On the morning of trial, Ramsey moved in limine to exclude the testimony of Colombo, a scientist at the Department of Forensic Science, and Dr. Perlin, the chief scientist and executive officer at Cybergenetics, on the ground that their opinions were based upon hearsay not in evidence. Ramsey specifically sought to exclude their testimony regarding the statistical comparison of DNA profiles because, in determining the statistical comparison, the scientists relied on allele frequency data and “you can't cross-examine an expert on data that they didn't create or they have no direct knowledge of.” According to the Commonwealth's proffer, the allele frequency data was a database compiled and created by the Virginia Department of Forensics and was the type of database commonly relied upon by forensic laboratories. The trial court denied Ramsey's motion.
At trial, Colombo testified regarding forensic tests performed on the knife found with the victim's leggings and underwear. V.R. could not be eliminated as a contributor of the DNA profile developed from blood stains found on the knife. Colombo testified that with respect to blood found on the handle of the knife:
the probability of randomly selecting an [individual who was not related to V.R.] with a DNA profile matching the profile that I developed from the handle of the knife [was] approximately one in one billion in the Caucasian population. [For the Black and Hispanic populations,] [i]t's one in greater than 6.5 billion, which is the approximate world population
Colombo also testified that V.R. could not be eliminated as a contributor to the DNA profile developed from blood stains found on the front left leg of the men's underwear. Colombo explained that the probability of randomly selecting an individual unrelated to V.R. who would have the same DNA profile as the DNA found in the blood stain on the underwear was one in greater than 6.5 billion.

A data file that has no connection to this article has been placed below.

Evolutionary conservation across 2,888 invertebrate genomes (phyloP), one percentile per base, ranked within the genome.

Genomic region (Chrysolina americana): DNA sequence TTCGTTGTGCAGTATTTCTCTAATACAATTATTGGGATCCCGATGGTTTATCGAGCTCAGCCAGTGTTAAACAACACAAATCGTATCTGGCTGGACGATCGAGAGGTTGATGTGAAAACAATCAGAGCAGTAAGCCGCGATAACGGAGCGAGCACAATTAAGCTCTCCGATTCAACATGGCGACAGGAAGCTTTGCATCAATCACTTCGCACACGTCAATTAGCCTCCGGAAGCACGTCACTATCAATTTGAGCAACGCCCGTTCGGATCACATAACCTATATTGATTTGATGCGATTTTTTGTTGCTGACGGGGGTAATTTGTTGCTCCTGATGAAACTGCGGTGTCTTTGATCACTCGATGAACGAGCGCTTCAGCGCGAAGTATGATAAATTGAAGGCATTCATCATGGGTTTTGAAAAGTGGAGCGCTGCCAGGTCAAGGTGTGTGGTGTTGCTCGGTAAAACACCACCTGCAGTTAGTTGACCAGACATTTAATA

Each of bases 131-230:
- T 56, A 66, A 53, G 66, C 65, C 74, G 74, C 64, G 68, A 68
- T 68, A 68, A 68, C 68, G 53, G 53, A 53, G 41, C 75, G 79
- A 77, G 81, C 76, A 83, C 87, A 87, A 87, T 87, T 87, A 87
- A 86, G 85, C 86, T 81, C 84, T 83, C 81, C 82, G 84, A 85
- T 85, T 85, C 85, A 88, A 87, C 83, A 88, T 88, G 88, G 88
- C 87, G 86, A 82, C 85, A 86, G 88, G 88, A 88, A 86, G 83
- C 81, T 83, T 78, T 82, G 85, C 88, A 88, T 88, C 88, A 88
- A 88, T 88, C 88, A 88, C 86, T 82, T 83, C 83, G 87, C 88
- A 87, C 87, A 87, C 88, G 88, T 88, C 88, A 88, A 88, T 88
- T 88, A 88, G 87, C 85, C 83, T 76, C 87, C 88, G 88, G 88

Neither Ramsey nor V.R. could be eliminated as contributors of the “wearer DNA,” a mixture profile from the interior waistband of the men's underwear. V.R. could not be eliminated as a contributor of a blood stain found on the black T-shirt found in the trash bag at Ramsey's residence. Colombo testified the probability of randomly selecting an individual unrelated to V.R. who would have the same DNA profile as the DNA found on the T-shirt was one in greater than 6.5 billion. Ramsey could not be eliminated as a contributor of “wearer DNA” found on the interior neck of the T-shirt. Colombo testified that all the probabilities she calculated were within a reasonable degree of scientific certainty.
Dr. Perlin prepared a report of his findings, and using text and graphs, the report explained how the probability of a DNA match was calculated:
A match between the underpants waistband and Jonathan Ramsey is: 916 million times more probable than a coincidental match to an unrelated Black person[;] 103 million times more probable than a coincidental match to an unrelated Caucasian person[; and] 170 million times more probable than a coincidental match to an unrelated Hispanic person.
* * * * * * A match between the underpants waistband and [V.R.] is: 297 thousand times more probable than a coincidental match to an unrelated Black person [;] 73 thousand times more probable than a coincidental match to an unrelated Caucasian person[; and] 51 thousand times more probable than a coincidental match to an unrelated Hispanic person.
* * * * * *
A match between the black T-shirt and Jonathan Ramsey is: 3,200 times more probable than a coincidental match to an unrelated Black person[;] 228 times more probable than a coincidental match to an unrelated Caucasian person [; and] 220 times more probable than a coincidental match to an unrelated Hispanic person.
When Dr. Perlin testified about these probabilities, he testified they were within a reasonable degree of scientific certainty.
Ramsey testified he broke into A.B.'s residence with E.V., E.V. told him a light was on in the basement and, fearing that someone was awake inside the residence, Ramsey left through the front door. Ramsey further testified he waited on a nearby park bench and he saw E.V. carrying V.R. over his shoulder into a wooded area, whereupon he ran in the opposite direction, hid in a sewer tunnel, smoked marijuana, and later took a circuitous route back to his house to avoid the police. Ramsey's defense sought to establish that E.V. committed the crimes, contending E.V. either wore Ramsey's clothes during the crimes or used his clothing to wipe V.R.'s blood off items implicated in the offense and then discarded the clothing in Ramsey's trash.
Ramsey argues that the statistical analysis used to determine the likelihood that DNA profiles were contributed by the same individual, as testified by Colombo and Dr. Perlin, was inadmissible because the opinions were not based on the witnesses' observations.2 In a statistical analysis of a DNA profile,...